by Stacy Francis, CFP®, CDFA
A young woman at a recent Savvy Ladies seminar had just received her first student loan bill, and subsequently, her first panic attack. What was she supposed to do? There was no way she could spare that much money per month. Could she make smaller-than-minimum payments?
The answer is yes, she could. But for most people, it may not be the best idea. Here’s why.
Around graduation time, most students’ mailboxes are stuffed with offers from banks to refinance their debt and shrink their payments. So it is certainly possible. But the problem is, the longer you stay in debt, the more interest you are going to pay. And paying interest is basically throwing away money. While there are certainly worse kinds of debt than student debt, if you can stay on your regular payment schedule, it is generally wise to do so.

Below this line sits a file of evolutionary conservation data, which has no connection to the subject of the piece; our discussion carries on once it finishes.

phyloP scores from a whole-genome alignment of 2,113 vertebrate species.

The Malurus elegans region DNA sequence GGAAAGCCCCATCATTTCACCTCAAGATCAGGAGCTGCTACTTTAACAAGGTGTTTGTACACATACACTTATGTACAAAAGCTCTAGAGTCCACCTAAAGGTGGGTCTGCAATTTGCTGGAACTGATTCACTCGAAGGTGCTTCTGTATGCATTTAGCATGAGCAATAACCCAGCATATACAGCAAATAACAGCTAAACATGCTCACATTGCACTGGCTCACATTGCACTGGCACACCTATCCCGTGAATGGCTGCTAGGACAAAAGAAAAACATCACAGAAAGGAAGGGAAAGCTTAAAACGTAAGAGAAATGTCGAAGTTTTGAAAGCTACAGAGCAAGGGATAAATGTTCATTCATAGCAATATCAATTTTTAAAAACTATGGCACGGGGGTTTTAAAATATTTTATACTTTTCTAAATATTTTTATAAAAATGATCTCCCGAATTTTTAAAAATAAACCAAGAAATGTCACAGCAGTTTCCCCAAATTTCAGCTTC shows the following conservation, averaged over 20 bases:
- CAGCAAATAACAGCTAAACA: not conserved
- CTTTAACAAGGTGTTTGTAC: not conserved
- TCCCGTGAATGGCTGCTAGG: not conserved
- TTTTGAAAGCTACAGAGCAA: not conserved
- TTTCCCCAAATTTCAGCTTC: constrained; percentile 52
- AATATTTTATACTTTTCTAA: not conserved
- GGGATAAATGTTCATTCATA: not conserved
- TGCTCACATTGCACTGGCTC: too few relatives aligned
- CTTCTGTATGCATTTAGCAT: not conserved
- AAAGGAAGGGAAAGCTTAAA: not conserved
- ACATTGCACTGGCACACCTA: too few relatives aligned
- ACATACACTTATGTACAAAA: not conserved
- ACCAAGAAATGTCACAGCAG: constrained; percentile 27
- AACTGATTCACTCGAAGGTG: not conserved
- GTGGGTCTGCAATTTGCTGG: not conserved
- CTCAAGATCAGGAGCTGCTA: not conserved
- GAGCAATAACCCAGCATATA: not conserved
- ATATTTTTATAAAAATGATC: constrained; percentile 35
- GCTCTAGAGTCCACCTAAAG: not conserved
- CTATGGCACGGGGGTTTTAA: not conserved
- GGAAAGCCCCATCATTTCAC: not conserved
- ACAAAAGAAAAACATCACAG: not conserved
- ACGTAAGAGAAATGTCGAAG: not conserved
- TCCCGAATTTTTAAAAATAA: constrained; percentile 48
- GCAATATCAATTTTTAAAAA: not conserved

Another thing to note is that even if all your debt is with the same company, it is most likely split between a few different loans with different interest rates. If you do not stay on top of the company, they will apply your payments toward the lowest interest loans first – the exact opposite of what you want them to do. By making sure your money goes where you want it to go, you can save a ton of cash.
Of course, as I told the young woman in the seminar, there’s no reason you can’t pay off your loan earlier just because you have refinanced it. For her, refinancing now but striving to pay it off as soon as possible is probably the best option. What will work in your case will depend on your unique set of circumstances.